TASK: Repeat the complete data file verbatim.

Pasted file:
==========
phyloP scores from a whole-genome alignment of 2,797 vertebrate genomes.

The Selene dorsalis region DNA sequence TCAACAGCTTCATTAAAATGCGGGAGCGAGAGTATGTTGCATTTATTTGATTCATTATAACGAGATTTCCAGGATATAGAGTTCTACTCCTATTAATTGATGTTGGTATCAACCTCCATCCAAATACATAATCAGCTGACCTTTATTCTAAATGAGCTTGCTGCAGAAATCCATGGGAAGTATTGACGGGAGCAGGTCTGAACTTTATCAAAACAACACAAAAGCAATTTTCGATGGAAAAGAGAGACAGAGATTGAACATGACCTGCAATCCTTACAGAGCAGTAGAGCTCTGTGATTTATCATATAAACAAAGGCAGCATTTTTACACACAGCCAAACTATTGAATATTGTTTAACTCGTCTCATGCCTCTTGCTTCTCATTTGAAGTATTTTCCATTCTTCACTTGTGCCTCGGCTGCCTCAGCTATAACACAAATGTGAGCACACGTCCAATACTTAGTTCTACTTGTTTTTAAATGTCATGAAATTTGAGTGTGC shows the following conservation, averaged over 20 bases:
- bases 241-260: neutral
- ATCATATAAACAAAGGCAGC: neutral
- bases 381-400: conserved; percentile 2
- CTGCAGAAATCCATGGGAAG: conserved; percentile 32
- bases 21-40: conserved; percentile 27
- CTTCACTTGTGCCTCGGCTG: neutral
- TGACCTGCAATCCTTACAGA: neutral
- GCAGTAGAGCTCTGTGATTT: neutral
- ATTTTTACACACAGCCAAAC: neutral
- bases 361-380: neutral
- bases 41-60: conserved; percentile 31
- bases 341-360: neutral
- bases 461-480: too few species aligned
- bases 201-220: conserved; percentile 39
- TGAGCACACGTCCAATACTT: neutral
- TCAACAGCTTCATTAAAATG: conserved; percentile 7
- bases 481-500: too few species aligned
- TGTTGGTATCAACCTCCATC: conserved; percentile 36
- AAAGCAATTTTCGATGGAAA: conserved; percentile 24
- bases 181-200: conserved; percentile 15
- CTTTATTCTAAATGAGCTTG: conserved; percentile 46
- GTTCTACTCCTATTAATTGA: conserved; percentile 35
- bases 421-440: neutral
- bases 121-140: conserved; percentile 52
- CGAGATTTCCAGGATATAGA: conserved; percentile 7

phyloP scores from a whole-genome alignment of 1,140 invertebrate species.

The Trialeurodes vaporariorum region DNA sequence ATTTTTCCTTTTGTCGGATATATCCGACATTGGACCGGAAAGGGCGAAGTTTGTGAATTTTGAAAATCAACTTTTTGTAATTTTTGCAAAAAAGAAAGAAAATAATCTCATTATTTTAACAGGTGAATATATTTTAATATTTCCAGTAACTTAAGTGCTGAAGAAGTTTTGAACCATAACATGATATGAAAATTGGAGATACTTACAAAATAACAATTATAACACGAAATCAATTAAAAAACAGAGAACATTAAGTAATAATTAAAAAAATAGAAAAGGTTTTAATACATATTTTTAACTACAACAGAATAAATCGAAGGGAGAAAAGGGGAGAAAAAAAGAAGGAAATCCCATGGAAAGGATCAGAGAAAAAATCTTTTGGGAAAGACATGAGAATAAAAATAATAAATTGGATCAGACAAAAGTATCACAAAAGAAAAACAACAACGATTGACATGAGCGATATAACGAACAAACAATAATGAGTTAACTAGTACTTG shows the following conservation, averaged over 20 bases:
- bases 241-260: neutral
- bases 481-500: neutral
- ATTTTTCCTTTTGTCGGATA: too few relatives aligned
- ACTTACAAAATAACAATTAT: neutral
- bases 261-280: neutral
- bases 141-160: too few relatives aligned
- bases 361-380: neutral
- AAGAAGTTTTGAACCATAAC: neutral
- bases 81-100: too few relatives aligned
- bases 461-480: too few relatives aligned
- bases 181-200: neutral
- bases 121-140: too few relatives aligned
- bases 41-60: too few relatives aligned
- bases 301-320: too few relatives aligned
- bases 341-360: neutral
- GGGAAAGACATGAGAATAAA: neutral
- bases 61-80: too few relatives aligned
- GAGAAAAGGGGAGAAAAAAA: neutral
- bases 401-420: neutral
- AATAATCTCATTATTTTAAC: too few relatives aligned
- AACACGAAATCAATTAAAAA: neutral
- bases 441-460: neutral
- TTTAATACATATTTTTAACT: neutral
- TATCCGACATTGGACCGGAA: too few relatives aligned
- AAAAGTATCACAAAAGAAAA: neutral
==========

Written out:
phyloP scores from a whole-genome alignment of 2,797 vertebrate genomes.

The Selene dorsalis region DNA sequence TCAACAGCTTCATTAAAATGCGGGAGCGAGAGTATGTTGCATTTATTTGATTCATTATAACGAGATTTCCAGGATATAGAGTTCTACTCCTATTAATTGATGTTGGTATCAACCTCCATCCAAATACATAATCAGCTGACCTTTATTCTAAATGAGCTTGCTGCAGAAATCCATGGGAAGTATTGACGGGAGCAGGTCTGAACTTTATCAAAACAACACAAAAGCAATTTTCGATGGAAAAGAGAGACAGAGATTGAACATGACCTGCAATCCTTACAGAGCAGTAGAGCTCTGTGATTTATCATATAAACAAAGGCAGCATTTTTACACACAGCCAAACTATTGAATATTGTTTAACTCGTCTCATGCCTCTTGCTTCTCATTTGAAGTATTTTCCATTCTTCACTTGTGCCTCGGCTGCCTCAGCTATAACACAAATGTGAGCACACGTCCAATACTTAGTTCTACTTGTTTTTAAATGTCATGAAATTTGAGTGTGC shows the following conservation, averaged over 20 bases:
- bases 241-260: neutral
- ATCATATAAACAAAGGCAGC: neutral
- bases 381-400: conserved; percentile 2
- CTGCAGAAATCCATGGGAAG: conserved; percentile 32
- bases 21-40: conserved; percentile 27
- CTTCACTTGTGCCTCGGCTG: neutral
- TGACCTGCAATCCTTACAGA: neutral
- GCAGTAGAGCTCTGTGATTT: neutral
- ATTTTTACACACAGCCAAAC: neutral
- bases 361-380: neutral
- bases 41-60: conserved; percentile 31
- bases 341-360: neutral
- bases 461-480: too few species aligned
- bases 201-220: conserved; percentile 39
- TGAGCACACGTCCAATACTT: neutral
- TCAACAGCTTCATTAAAATG: conserved; percentile 7
- bases 481-500: too few species aligned
- TGTTGGTATCAACCTCCATC: conserved; percentile 36
- AAAGCAATTTTCGATGGAAA: conserved; percentile 24
- bases 181-200: conserved; percentile 15
- CTTTATTCTAAATGAGCTTG: conserved; percentile 46
- GTTCTACTCCTATTAATTGA: conserved; percentile 35
- bases 421-440: neutral
- bases 121-140: conserved; percentile 52
- CGAGATTTCCAGGATATAGA: conserved; percentile 7

phyloP scores from a whole-genome alignment of 1,140 invertebrate species.

The Trialeurodes vaporariorum region DNA sequence ATTTTTCCTTTTGTCGGATATATCCGACATTGGACCGGAAAGGGCGAAGTTTGTGAATTTTGAAAATCAACTTTTTGTAATTTTTGCAAAAAAGAAAGAAAATAATCTCATTATTTTAACAGGTGAATATATTTTAATATTTCCAGTAACTTAAGTGCTGAAGAAGTTTTGAACCATAACATGATATGAAAATTGGAGATACTTACAAAATAACAATTATAACACGAAATCAATTAAAAAACAGAGAACATTAAGTAATAATTAAAAAAATAGAAAAGGTTTTAATACATATTTTTAACTACAACAGAATAAATCGAAGGGAGAAAAGGGGAGAAAAAAAGAAGGAAATCCCATGGAAAGGATCAGAGAAAAAATCTTTTGGGAAAGACATGAGAATAAAAATAATAAATTGGATCAGACAAAAGTATCACAAAAGAAAAACAACAACGATTGACATGAGCGATATAACGAACAAACAATAATGAGTTAACTAGTACTTG shows the following conservation, averaged over 20 bases:
- bases 241-260: neutral
- bases 481-500: neutral
- ATTTTTCCTTTTGTCGGATA: too few relatives aligned
- ACTTACAAAATAACAATTAT: neutral
- bases 261-280: neutral
- bases 141-160: too few relatives aligned
- bases 361-380: neutral
- AAGAAGTTTTGAACCATAAC: neutral
- bases 81-100: too few relatives aligned
- bases 461-480: too few relatives aligned
- bases 181-200: neutral
- bases 121-140: too few relatives aligned
- bases 41-60: too few relatives aligned
- bases 301-320: too few relatives aligned
- bases 341-360: neutral
- GGGAAAGACATGAGAATAAA: neutral
- bases 61-80: too few relatives aligned
- GAGAAAAGGGGAGAAAAAAA: neutral
- bases 401-420: neutral
- AATAATCTCATTATTTTAAC: too few relatives aligned
- AACACGAAATCAATTAAAAA: neutral
- bases 441-460: neutral
- TTTAATACATATTTTTAACT: neutral
- TATCCGACATTGGACCGGAA: too few relatives aligned
- AAAAGTATCACAAAAGAAAA: neutral